The Marketing Value Hierarchy: The Key to High Performing Campaigns

Post by 
Raine Gaisford

romotional campaigns are a big part of marketing, and often one of the greatest challenges faced by performance-driven marketers. Many will look to successful campaigns run by other businesses for guidance on best practise or rising trends but still fall short on impact. Even competing companies can run identical campaigns targeting the same audience with the same product/service and achieve very different results. This is because there are a myriad of variables that contributed to the success – not just the medium, the creative, the message, the purpose-driven approach, etc. but also the effort that has gone in to building a strong brand in the years preceding the campaign, and the market positioning and sentiment.


I first introduced the Marketing Value Hierarchy in my book Level Up: Your Strategy to Sustainable Marketing-Driven Growth which states that “no single marketing tactic is more valuable than another but that the maximum value of each tactic will be derived or unlocked when completed in its correct sequence.”


In this context, it means that to achieve high performing campaigns, there are a few other marketing tactics that need to be satisfied (or at least started) first.


One simple example of the Marketing Value Hierarchy is that the full value of a Google AdWords campaign cannot be unlocked unless the business has a high performing, user-centric website, a product/service that buyers want or need, and a strong brand. A website is quick and easy to create, but without having a solid understanding of the audience or a clear brand strategy, it will almost certainly under-perform. Working backwards, it’s clear that the first (but not the only) step to achieving high-performing campaigns lies in the brand.


Put simply, brand is reputation – what the business is understood to do well/ not so well, how cheap/expensive it’s perceived to be, how it compares to alternative solutions, etc. A simple exercise as part of building a brand is to design the branding to align with the price positioning – colours, images, shapes and even font style communicate price without showing how much anything costs.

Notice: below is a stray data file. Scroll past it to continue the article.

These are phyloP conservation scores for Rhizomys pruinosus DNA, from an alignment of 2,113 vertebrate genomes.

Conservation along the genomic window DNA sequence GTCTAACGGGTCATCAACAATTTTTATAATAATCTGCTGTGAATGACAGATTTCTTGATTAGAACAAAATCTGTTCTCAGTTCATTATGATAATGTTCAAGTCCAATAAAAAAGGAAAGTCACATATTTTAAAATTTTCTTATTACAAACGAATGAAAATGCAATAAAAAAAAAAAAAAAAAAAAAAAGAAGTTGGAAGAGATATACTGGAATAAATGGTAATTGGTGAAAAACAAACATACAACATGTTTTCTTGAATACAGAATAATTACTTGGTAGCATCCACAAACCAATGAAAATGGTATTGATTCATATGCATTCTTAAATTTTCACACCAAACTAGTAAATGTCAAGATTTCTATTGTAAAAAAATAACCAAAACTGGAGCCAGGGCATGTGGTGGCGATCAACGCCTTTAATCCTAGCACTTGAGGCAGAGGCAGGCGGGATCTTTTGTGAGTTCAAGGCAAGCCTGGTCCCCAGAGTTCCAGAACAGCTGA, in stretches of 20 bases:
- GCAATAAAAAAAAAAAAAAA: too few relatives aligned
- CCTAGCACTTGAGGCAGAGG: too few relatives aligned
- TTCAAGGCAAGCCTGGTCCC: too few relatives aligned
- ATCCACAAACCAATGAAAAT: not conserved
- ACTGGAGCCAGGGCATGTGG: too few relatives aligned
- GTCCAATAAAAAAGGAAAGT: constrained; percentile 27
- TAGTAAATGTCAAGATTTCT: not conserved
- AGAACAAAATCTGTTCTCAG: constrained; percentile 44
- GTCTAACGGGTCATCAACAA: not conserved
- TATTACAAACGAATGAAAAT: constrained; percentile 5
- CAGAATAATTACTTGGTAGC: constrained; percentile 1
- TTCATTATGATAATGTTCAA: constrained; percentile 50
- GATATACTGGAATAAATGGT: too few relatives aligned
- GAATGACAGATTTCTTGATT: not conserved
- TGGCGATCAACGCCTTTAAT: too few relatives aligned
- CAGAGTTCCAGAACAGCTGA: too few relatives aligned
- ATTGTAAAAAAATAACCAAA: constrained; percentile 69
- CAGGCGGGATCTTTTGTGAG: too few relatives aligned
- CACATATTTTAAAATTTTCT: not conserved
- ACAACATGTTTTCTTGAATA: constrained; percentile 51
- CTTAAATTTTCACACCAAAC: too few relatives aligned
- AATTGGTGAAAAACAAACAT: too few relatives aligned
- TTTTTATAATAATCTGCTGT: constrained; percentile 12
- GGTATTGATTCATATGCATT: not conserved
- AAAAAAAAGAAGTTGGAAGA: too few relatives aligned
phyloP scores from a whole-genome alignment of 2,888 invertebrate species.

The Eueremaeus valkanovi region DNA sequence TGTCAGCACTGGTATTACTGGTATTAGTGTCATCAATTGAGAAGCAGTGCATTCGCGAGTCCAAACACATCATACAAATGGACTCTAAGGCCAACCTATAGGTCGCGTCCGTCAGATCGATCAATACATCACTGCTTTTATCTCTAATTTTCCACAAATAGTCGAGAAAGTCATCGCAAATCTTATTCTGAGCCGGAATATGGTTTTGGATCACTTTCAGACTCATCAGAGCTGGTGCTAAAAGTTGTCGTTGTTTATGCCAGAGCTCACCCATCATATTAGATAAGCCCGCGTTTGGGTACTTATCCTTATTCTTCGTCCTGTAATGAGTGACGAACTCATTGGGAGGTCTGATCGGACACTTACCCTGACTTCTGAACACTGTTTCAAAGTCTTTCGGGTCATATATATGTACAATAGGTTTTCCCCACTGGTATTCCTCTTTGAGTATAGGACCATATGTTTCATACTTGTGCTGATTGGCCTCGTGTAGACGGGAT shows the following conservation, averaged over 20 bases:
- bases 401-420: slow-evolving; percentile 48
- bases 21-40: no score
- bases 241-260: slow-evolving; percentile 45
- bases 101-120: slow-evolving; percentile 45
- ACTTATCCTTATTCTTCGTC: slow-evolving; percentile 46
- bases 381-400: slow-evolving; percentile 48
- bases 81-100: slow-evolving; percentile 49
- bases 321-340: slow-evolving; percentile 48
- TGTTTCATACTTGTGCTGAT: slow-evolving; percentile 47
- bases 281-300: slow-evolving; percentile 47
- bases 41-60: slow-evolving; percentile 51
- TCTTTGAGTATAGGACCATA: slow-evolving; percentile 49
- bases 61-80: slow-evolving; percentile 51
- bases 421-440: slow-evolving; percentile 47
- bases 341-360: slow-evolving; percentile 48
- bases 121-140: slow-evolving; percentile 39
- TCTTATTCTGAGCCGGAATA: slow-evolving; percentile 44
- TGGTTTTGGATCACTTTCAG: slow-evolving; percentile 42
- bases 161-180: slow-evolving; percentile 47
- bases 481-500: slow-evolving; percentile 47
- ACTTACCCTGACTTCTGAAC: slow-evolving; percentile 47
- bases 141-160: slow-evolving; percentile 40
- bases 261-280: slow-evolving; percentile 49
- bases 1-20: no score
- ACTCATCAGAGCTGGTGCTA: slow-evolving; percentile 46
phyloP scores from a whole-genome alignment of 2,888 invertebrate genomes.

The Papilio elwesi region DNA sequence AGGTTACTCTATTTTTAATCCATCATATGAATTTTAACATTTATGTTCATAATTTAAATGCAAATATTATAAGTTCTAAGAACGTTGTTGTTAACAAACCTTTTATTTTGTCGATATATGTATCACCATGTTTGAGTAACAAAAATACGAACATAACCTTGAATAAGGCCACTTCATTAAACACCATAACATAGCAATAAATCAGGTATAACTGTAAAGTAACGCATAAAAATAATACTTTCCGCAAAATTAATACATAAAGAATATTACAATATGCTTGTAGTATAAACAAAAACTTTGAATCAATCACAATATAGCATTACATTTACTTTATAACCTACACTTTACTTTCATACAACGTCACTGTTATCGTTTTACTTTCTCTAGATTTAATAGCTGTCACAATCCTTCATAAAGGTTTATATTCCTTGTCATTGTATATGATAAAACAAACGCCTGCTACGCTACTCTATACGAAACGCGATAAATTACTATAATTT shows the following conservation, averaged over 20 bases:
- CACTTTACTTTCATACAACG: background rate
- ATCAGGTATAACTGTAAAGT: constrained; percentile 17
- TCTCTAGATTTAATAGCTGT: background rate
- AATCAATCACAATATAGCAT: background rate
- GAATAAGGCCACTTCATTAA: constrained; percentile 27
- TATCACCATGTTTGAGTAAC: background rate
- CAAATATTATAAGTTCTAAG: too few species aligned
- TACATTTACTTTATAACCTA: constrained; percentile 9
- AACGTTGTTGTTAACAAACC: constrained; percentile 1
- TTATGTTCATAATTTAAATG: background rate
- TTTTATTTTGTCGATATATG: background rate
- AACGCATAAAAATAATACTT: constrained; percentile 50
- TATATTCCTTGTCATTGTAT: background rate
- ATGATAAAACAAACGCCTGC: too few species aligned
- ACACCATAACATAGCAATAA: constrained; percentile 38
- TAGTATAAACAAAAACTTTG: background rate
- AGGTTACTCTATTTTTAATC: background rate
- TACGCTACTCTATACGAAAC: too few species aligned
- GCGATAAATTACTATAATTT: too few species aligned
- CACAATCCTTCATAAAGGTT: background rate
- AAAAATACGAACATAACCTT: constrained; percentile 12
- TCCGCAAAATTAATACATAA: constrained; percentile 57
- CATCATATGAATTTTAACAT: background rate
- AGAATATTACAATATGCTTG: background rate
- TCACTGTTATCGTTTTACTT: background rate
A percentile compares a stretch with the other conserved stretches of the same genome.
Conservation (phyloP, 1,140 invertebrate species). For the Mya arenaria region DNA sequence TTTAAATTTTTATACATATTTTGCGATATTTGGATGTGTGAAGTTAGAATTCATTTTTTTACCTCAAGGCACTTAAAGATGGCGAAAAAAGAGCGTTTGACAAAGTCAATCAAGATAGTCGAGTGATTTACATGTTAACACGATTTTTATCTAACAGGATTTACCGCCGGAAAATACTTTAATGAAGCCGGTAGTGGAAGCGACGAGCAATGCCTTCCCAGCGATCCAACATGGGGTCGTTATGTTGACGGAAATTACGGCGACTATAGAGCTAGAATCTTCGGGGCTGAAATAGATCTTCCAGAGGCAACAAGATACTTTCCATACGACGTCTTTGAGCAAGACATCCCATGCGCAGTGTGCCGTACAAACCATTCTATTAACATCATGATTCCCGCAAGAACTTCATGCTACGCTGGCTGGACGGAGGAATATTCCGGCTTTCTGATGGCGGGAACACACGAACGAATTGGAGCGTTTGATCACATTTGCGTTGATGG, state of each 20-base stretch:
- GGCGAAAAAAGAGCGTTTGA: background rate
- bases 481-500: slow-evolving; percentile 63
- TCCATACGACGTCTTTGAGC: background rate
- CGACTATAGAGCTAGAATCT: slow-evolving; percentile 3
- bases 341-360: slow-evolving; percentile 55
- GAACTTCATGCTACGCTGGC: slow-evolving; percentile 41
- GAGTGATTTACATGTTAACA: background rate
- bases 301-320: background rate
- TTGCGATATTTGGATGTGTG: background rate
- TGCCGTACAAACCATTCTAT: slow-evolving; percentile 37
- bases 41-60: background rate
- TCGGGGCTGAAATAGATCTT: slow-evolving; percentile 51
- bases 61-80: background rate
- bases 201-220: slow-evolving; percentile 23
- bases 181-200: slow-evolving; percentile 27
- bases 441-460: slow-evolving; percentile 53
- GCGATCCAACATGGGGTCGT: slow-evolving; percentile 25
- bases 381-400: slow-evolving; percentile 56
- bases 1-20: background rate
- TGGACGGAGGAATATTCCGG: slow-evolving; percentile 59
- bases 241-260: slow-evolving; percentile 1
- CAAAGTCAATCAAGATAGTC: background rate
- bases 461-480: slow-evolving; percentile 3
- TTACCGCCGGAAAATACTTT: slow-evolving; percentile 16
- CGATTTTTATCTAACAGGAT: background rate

You can easily find out if your brand is moving in the right direction you want it to by creating two surveys – one for internal stakeholders, and another for your customers.


Internal Brand Survey Questions

  1. What does our organisation do best compared to the market? And why?
  2. What does our organisation not do as well in within our market? (This could be an area of improvement or a deliberate strategic decision.) And why?
  3. Compared to our competitors, our price is lower/similar/higher.
  4. Compared to our competitors, our goods/services quality is lower/similar/higher.
  5. Compared to our competitors, our customer support is lower/similar/higher.


If the answers you receive back are not similar or the same, then consider running a workshop internally to determine how to achieve internal alignment.


Customer Brand Survey Questions

  1. Before you became our customer, what were you using/doing?
  2. Why wasn’t that working for you anymore?
  3. What other products/services/solutions did you explore before choosing us?
  4. Why did you choose us over those other products/services/solutions?
  5.  How can we improve even further?
  6. How would you rate us in terms of price?
  7. How would you rate us in terms of quality?
  8. How would you rate us in terms of service/support?   


Make sure to ask only your very best customers. The answers to these questions will uncover your key differentiator which turns prospects into customers, your main position compared to competitors and the priority for your product/solution roadmap. If the answers to these questions are not what you hoped they would be, then this is indicative of an ineffective brand strategy.


This is a simple and effective way to determine one of the variables that will be impacting the performance of your campaigns, but it is only the tip of the strategic marketing iceberg. If your goal is growth, then reach out to our team for advice or if you prefer to DIY then you can buy a copy of Level Up: Your Strategy to Sustainable Marketing-Driven Growth online – available in hardback and electronically through all major online book stores.


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